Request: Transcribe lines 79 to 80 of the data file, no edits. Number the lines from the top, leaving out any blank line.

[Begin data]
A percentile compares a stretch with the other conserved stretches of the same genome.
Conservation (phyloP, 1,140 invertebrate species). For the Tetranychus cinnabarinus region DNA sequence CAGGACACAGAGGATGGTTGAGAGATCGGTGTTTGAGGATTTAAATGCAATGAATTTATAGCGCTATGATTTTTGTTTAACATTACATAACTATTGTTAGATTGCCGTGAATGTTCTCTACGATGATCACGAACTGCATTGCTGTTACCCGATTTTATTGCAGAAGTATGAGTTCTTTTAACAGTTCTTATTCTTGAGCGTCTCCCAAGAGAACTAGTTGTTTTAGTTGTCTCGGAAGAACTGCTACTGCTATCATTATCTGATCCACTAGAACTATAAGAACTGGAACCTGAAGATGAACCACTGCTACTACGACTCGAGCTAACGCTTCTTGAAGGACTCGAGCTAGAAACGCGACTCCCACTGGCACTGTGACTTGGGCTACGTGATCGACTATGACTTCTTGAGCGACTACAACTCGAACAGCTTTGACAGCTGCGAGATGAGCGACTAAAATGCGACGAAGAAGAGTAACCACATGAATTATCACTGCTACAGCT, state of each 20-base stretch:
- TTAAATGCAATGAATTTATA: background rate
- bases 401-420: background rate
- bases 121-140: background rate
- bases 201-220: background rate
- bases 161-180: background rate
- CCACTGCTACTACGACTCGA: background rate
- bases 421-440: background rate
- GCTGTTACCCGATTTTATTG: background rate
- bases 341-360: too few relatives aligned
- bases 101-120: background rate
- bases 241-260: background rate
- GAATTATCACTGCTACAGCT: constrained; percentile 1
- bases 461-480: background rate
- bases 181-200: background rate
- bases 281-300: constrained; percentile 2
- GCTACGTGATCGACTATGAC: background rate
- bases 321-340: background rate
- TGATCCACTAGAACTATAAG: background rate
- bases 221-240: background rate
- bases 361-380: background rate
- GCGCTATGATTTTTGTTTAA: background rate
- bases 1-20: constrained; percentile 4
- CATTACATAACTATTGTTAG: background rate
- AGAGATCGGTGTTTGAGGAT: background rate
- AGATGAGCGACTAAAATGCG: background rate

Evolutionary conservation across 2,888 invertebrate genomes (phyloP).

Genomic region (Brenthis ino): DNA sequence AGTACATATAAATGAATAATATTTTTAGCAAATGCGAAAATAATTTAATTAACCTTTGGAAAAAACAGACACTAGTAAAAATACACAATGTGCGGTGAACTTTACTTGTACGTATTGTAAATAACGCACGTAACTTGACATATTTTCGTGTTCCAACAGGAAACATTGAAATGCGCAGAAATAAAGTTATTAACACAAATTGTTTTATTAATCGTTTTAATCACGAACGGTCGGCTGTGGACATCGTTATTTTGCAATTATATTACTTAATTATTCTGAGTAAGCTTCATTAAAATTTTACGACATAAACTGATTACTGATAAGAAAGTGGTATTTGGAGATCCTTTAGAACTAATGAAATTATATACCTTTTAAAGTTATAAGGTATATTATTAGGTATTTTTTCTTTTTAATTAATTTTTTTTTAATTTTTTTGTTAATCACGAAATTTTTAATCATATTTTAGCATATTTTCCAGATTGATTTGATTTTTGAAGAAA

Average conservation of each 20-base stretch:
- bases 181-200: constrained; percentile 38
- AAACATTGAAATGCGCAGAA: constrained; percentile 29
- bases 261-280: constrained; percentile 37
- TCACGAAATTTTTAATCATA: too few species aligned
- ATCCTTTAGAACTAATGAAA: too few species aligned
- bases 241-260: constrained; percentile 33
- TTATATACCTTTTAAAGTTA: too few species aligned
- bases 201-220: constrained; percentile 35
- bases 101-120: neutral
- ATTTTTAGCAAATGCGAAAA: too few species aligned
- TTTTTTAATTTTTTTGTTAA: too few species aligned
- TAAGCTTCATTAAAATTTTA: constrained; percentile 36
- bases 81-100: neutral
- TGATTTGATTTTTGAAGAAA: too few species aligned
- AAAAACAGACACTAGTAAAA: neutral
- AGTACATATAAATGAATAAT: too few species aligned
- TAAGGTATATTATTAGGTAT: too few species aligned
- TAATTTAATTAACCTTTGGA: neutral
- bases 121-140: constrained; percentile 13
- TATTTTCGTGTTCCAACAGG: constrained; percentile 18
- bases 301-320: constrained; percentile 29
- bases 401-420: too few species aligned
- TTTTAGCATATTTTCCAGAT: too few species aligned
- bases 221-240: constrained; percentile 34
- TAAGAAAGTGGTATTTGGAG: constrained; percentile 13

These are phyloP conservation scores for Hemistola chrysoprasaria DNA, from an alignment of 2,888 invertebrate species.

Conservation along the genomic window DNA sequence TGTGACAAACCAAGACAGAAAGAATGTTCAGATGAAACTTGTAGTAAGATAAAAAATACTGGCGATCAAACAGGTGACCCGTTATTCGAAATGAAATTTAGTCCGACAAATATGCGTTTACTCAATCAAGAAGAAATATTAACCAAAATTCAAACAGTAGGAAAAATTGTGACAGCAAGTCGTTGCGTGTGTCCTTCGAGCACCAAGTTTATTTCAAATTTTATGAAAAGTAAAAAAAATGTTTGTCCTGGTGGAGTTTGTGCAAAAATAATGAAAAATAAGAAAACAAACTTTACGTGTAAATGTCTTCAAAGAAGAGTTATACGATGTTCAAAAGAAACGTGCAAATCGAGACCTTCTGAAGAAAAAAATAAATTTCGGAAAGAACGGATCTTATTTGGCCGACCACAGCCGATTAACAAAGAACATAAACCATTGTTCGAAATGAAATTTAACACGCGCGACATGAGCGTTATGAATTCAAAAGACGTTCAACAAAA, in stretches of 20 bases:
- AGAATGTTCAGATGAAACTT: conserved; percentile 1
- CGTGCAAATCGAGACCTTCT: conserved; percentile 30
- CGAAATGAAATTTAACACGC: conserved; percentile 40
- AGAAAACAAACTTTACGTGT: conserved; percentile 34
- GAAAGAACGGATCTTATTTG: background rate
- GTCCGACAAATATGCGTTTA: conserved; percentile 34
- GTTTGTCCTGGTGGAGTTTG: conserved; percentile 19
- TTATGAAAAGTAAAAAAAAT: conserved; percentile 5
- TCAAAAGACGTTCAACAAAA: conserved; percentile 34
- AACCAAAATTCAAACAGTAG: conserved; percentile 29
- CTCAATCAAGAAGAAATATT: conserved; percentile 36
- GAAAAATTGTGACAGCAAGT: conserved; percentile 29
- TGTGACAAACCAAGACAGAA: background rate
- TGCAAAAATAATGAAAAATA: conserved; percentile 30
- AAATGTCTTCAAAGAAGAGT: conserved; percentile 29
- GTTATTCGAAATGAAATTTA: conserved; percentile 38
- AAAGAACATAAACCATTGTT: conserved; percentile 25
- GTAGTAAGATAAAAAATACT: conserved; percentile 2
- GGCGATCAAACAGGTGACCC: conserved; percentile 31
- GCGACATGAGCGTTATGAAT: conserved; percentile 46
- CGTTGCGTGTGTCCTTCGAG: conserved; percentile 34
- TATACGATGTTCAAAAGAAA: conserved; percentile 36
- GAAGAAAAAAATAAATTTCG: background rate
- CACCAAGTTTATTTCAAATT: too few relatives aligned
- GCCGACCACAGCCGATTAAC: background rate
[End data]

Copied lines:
- TATACGATGTTCAAAAGAAA: conserved; percentile 36
- GAAGAAAAAAATAAATTTCG: background rate